The spate of floods that hit England in the mid-2010s prompted criticism of all the various bodies involved in flood defence – not only over deficient physical measures to prevent inundations but also the complex overlap of responsibilities. Indeed in 2014, the National Audit Office complained that with the EA, plus 152 lead local flood authorities, 128 internal drainage boards and “numerous district councils and water companies” involved, it was hardly surprising there was confusion.
Howard Boyd says things have changed. “Since the earlier floods, a lot of effort has gone into understanding the relationships between different bodies and how we all come together – particularly during a big incident – to help communities. We are midway through a five-to-six year settlement for our flood investment and we are very mindful of what comes next. Having moved from annual settlements and seen the advantages of long-term planning, we are keen that long-term settlement is replicated into the future. We need to continue investing in resilience, and it’s really important to make sure the right levels of protection are there for existing schemes, as some receive a real battering from the oceans.”
Floods generate media images of distressed residents in knee-deep water, and policy has emphasised protecting homes. But Howard Boyd says the EA also has a role in defending infrastructure and the economy, reflected in her enthusiasm for seeing the EA promoting “green growth”.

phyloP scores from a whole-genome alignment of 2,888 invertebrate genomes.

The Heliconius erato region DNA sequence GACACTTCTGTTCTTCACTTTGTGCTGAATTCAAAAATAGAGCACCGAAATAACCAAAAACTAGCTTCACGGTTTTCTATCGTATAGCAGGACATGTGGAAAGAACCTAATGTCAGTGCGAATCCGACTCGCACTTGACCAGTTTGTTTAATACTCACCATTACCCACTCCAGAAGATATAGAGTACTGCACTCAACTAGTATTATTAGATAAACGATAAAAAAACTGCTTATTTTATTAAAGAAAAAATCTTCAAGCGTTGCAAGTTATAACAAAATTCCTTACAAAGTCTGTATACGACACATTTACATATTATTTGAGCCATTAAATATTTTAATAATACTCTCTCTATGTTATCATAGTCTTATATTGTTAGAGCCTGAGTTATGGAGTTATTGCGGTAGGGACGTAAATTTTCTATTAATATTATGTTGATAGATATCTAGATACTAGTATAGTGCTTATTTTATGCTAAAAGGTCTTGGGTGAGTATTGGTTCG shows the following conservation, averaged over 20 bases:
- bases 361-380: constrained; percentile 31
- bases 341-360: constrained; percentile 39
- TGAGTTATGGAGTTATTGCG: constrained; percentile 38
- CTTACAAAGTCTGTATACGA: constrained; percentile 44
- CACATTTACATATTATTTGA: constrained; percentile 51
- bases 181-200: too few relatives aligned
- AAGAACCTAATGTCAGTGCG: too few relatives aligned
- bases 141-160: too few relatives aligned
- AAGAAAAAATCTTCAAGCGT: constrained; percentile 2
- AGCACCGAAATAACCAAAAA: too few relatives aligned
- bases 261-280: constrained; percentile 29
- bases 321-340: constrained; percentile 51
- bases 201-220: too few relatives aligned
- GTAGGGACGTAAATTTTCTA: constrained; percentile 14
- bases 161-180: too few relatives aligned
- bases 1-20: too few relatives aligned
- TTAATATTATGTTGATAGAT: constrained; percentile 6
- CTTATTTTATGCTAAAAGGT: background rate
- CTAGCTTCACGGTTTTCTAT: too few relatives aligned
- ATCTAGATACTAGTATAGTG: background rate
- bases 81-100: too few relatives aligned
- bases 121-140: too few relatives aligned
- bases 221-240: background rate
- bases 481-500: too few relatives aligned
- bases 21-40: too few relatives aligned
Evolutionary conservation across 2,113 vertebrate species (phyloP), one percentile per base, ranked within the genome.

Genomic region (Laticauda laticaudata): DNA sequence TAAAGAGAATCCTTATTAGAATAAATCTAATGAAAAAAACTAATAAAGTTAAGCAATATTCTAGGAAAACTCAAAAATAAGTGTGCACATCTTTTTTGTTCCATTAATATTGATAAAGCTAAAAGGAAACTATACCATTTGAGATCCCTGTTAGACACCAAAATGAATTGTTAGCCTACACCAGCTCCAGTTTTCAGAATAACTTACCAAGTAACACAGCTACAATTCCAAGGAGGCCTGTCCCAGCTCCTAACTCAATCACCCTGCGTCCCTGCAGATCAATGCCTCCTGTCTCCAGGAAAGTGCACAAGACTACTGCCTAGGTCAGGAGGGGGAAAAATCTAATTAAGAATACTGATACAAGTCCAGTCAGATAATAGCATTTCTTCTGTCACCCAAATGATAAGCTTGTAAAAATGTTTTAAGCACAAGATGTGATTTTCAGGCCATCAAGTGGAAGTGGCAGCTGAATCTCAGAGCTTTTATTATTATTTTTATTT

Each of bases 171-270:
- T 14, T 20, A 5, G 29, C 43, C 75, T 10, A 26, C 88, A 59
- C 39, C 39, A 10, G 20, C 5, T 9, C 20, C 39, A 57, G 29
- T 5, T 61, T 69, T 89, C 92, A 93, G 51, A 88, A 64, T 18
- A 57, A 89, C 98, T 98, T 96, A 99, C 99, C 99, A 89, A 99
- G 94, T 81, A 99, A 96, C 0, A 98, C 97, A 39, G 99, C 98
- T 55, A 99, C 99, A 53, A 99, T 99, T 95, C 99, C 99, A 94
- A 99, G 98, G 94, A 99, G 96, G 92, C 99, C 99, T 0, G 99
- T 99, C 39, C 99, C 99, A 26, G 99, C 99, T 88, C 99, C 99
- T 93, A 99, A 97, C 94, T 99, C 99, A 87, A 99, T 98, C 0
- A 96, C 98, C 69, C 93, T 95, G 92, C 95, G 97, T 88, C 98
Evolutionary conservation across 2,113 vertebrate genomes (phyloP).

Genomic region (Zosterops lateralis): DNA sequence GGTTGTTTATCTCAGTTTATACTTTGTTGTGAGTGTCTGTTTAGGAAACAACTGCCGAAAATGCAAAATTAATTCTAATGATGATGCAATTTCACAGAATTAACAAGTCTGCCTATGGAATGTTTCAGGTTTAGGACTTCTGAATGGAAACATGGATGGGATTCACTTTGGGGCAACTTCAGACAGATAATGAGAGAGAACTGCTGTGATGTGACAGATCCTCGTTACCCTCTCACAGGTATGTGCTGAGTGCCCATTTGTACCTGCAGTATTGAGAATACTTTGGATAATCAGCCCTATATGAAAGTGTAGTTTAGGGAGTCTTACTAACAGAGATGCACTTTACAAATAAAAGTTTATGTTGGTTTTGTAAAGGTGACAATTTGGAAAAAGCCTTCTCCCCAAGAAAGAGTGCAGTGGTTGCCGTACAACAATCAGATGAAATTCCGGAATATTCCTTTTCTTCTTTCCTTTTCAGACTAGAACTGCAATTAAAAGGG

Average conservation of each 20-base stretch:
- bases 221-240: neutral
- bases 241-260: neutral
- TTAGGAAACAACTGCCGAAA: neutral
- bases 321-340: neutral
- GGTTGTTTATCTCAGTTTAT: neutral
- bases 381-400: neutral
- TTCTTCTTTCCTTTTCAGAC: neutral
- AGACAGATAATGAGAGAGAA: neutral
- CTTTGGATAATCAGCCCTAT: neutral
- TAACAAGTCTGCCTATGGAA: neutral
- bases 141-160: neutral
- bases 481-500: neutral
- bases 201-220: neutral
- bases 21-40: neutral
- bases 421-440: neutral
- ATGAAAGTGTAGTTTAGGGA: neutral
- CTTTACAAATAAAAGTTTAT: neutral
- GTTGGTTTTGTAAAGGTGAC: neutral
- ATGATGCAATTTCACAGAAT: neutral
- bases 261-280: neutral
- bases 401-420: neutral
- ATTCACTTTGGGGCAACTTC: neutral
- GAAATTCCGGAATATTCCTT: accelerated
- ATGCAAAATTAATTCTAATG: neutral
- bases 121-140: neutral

“Everybody should understand the investment needed to protect not just homes but all types of infrastructure: transport and utilities, but also social infrastructure – schools and hospitals. As we go forward with climate change we need to ensure that embedded in that spending is protecting infrastructure from being too hot, cold, wet or dry, and making it low carbon as well,” she says.
To promote green growth, Howard Boyd wants to emphasise the importance of the environment to the economy. “By better protecting the environment you are strengthening the economy, it is not just a cost,” she says.
This is a change of attitude to flood defence from seeing it purely as an environmental matter to additionally being an economic one.
“Where we have put in significant flood prevention schemes, we know that unlocks development,” she says. “We can never totally protect communities from flooding because of climate change, but if you put a scheme in place, think about how nearby buildings are built and how the community can unlock future growth.